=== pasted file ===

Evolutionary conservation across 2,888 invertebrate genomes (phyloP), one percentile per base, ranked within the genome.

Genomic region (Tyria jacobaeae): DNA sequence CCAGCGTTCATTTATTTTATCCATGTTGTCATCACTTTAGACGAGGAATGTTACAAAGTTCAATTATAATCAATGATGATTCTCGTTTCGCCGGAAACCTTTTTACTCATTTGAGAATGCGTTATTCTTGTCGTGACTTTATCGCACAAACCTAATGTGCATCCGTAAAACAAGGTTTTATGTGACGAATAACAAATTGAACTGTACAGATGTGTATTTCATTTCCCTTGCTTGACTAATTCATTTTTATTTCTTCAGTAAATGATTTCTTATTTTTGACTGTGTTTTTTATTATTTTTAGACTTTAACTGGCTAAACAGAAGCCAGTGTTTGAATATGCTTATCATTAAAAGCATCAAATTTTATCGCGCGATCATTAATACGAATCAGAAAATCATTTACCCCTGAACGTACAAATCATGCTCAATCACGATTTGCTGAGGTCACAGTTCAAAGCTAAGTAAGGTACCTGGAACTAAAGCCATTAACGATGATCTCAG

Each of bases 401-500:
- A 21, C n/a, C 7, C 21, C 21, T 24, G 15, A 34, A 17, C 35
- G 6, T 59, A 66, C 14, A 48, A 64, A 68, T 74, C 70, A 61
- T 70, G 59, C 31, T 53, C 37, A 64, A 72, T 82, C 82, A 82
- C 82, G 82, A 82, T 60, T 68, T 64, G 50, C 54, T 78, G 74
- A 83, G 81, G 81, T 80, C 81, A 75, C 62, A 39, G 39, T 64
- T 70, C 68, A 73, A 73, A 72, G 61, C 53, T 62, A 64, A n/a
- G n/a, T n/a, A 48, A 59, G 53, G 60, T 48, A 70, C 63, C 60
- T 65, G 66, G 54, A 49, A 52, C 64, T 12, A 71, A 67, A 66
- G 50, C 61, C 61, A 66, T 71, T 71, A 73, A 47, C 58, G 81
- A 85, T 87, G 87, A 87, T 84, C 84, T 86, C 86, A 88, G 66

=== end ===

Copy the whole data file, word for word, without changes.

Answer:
Evolutionary conservation across 2,888 invertebrate genomes (phyloP), one percentile per base, ranked within the genome.

Genomic region (Tyria jacobaeae): DNA sequence CCAGCGTTCATTTATTTTATCCATGTTGTCATCACTTTAGACGAGGAATGTTACAAAGTTCAATTATAATCAATGATGATTCTCGTTTCGCCGGAAACCTTTTTACTCATTTGAGAATGCGTTATTCTTGTCGTGACTTTATCGCACAAACCTAATGTGCATCCGTAAAACAAGGTTTTATGTGACGAATAACAAATTGAACTGTACAGATGTGTATTTCATTTCCCTTGCTTGACTAATTCATTTTTATTTCTTCAGTAAATGATTTCTTATTTTTGACTGTGTTTTTTATTATTTTTAGACTTTAACTGGCTAAACAGAAGCCAGTGTTTGAATATGCTTATCATTAAAAGCATCAAATTTTATCGCGCGATCATTAATACGAATCAGAAAATCATTTACCCCTGAACGTACAAATCATGCTCAATCACGATTTGCTGAGGTCACAGTTCAAAGCTAAGTAAGGTACCTGGAACTAAAGCCATTAACGATGATCTCAG

Each of bases 401-500:
- A 21, C n/a, C 7, C 21, C 21, T 24, G 15, A 34, A 17, C 35
- G 6, T 59, A 66, C 14, A 48, A 64, A 68, T 74, C 70, A 61
- T 70, G 59, C 31, T 53, C 37, A 64, A 72, T 82, C 82, A 82
- C 82, G 82, A 82, T 60, T 68, T 64, G 50, C 54, T 78, G 74
- A 83, G 81, G 81, T 80, C 81, A 75, C 62, A 39, G 39, T 64
- T 70, C 68, A 73, A 73, A 72, G 61, C 53, T 62, A 64, A n/a
- G n/a, T n/a, A 48, A 59, G 53, G 60, T 48, A 70, C 63, C 60
- T 65, G 66, G 54, A 49, A 52, C 64, T 12, A 71, A 67, A 66
- G 50, C 61, C 61, A 66, T 71, T 71, A 73, A 47, C 58, G 81
- A 85, T 87, G 87, A 87, T 84, C 84, T 86, C 86, A 88, G 66